Has the treatment of asylum seekers significantly changed since the Rudd Government ended the 'Pacific Solution'?
The Australian government’s approach to asylum seekers has been highly controversial and well publicized, both nationally and internationally, over the past two decades. Australia is a state that has developed and grown through immigration, however all throughout its history, policies have been implemented to prevent foreign settlers from arriving in the country. While the Rudd government has softened asylum policies, more could be done to ensure a more humanitarian and international approach is adopted.
Prime Minister Paul Keating began the mandatory detention for asylum seekers in 1992, in response to the growing concern of the number of people seeking asylum in Australia from Cambodia, China and Indonesia (Freeman). Initially an asylum seeker could only be detained for a maximum of 273 days, however this restriction was removed in 1994; thereby permitting individuals to be indefinitely detained (Freeman). It is not an uncommon practice to detain asylum seekers while their documentation is being processed. Criticism of Australian immigration policies has arisen due to the poor conditions of the detention centres, the treatment and mental health of individuals detained and the length of detention (Freeman).
Australia’s governmental policy on asylum seekers came under international scrutiny in 2001 during the "Tampa Affair" when a Norwegian freighter, MV Tampa, rescued 438 asylum seekers from a shipwreck and attempted to land on Australian territory (Freeman). Under international law, any shipwrecked survivors are to be taken to the closest port in order to receive medical treatment (Freeman). However, Prime Minister John Howard refused MV Tampa entry into Australian waters after the ship requested permission to transport the survivors to the closest port, which was Christmas Island (Freeman). Howard’s government ordered MV Tampa to return to Indonesia, a journey that would take 12 hours (Freeman). Howard tried unsuccessfully to cover his actions by introducing a retrospective Border Protection Bill into parliament – which would have permitted the government to exercise "reasonable force" to order any ship out of Australian waters (Freeman).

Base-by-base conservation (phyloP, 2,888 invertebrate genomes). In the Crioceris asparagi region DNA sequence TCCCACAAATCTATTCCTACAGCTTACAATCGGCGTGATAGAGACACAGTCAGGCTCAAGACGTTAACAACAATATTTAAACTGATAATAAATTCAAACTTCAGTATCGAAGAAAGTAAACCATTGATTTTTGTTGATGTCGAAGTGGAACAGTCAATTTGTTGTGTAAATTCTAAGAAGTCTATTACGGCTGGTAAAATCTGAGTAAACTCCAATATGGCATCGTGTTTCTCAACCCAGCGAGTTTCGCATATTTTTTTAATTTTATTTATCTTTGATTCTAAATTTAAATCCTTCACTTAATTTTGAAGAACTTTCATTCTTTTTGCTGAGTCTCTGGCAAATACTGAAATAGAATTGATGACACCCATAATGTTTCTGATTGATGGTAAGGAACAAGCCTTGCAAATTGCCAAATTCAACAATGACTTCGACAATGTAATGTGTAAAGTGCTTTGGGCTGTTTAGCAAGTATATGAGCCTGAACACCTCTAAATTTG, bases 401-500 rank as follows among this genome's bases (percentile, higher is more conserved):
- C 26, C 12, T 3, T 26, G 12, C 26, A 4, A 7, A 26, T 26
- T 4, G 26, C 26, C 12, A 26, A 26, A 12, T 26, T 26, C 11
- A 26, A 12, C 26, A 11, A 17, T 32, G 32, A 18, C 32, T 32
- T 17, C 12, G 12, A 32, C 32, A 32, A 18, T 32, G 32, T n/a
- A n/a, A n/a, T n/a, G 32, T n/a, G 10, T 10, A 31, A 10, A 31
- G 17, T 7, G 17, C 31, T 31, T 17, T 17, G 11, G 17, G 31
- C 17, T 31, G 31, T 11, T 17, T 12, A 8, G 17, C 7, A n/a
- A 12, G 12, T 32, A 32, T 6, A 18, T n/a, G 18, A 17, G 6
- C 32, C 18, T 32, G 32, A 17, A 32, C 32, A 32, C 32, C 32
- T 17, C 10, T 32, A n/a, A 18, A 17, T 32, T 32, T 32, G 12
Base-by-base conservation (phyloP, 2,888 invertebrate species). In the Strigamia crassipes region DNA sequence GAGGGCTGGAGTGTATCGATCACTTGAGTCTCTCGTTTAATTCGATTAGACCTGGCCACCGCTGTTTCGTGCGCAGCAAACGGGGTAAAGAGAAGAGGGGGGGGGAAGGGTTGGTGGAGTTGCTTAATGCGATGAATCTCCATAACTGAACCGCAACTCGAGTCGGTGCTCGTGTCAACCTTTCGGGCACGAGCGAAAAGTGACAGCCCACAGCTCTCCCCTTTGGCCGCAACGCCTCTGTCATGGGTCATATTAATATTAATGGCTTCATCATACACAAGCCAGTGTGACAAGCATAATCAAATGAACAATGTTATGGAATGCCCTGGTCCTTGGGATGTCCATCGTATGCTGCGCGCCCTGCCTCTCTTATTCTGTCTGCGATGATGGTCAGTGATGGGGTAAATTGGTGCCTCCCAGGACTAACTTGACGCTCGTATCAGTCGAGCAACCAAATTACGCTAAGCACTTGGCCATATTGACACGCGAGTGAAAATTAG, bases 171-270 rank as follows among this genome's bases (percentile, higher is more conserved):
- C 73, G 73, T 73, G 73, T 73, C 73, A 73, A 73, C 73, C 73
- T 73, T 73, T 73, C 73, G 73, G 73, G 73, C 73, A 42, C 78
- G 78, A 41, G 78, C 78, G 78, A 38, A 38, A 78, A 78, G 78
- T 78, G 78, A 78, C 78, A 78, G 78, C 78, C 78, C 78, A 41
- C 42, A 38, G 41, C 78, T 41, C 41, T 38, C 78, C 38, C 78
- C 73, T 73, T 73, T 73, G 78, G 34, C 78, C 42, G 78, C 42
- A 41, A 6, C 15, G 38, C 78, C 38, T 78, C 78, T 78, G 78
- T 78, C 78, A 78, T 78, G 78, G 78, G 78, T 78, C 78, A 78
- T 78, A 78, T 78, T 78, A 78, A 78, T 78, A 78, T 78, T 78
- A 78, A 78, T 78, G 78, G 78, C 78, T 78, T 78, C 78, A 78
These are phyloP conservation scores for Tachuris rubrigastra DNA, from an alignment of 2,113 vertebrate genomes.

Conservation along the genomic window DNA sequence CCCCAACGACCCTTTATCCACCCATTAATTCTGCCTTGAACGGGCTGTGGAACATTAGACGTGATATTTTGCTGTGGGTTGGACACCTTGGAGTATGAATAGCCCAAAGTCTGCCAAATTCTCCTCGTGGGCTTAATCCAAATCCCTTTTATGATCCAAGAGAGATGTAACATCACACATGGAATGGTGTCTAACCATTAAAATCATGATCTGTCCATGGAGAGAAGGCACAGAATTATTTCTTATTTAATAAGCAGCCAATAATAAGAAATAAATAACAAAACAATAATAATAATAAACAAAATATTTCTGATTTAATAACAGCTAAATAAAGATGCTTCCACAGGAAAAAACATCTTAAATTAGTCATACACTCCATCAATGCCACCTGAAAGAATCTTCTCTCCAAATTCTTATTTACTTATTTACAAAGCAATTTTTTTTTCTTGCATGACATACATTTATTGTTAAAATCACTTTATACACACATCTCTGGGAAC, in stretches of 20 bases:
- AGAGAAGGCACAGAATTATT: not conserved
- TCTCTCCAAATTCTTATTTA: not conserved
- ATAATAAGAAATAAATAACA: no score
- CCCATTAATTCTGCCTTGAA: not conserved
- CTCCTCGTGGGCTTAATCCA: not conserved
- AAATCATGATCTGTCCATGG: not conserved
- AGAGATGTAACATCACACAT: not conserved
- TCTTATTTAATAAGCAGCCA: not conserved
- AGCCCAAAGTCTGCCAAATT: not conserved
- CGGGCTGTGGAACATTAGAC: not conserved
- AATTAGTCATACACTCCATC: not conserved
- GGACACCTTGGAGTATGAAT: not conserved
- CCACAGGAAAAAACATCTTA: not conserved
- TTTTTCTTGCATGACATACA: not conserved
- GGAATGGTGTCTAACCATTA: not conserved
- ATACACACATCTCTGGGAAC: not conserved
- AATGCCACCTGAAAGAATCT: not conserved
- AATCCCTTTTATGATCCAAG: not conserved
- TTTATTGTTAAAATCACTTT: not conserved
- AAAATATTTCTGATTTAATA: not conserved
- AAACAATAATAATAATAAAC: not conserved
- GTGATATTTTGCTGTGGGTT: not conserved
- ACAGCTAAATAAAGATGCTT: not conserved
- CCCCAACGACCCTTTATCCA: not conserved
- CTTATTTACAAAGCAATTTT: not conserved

The MV Tampa refused to follow Howard’s orders to return to Indonesia and successfully landed on Christmas Island, due to the remaining survivors’ urgent need for medical treatment (Freeman).
The Howard government responded by introducing the Pacific Solution, "a three-pronged bill that excised Australia’s Pacific islands from its immigration zones, tasked Australian Defence Force patrol boats to intercept arrival and set up asylum camps on these islands where detainees would be processed before being removed to third world countries when their status was determined" (Freeman). Howard was arming the government with greater power to prevent another Tampa incident and to preclude any boat passengers landing on Australian territory.
Howard’s actions during the Tampa affair and his legislative response to the incident were condemned by the international community. Australia was reported, by Norway, to the International Maritime Organization and the United Nations High Commissioner for Refugees for infringements on human rights (Freeman). Interestingly, the Australian public largely approved of the new immigration policies and this was reflected in the polls; John Howard’s popularity increased during the latter half of 2001 (Freeman). However, public opinion began to shift as stories of attempted suicide, the mental health of detainees and the detention of children became more prevalent in the media; consequently criticism of governmental policy on the treatment of asylum seekers increased.
When ten years of conservative government came to an end, one of the first moves of the new Labour government was to reform Australia’s treatment of asylum seekers and...
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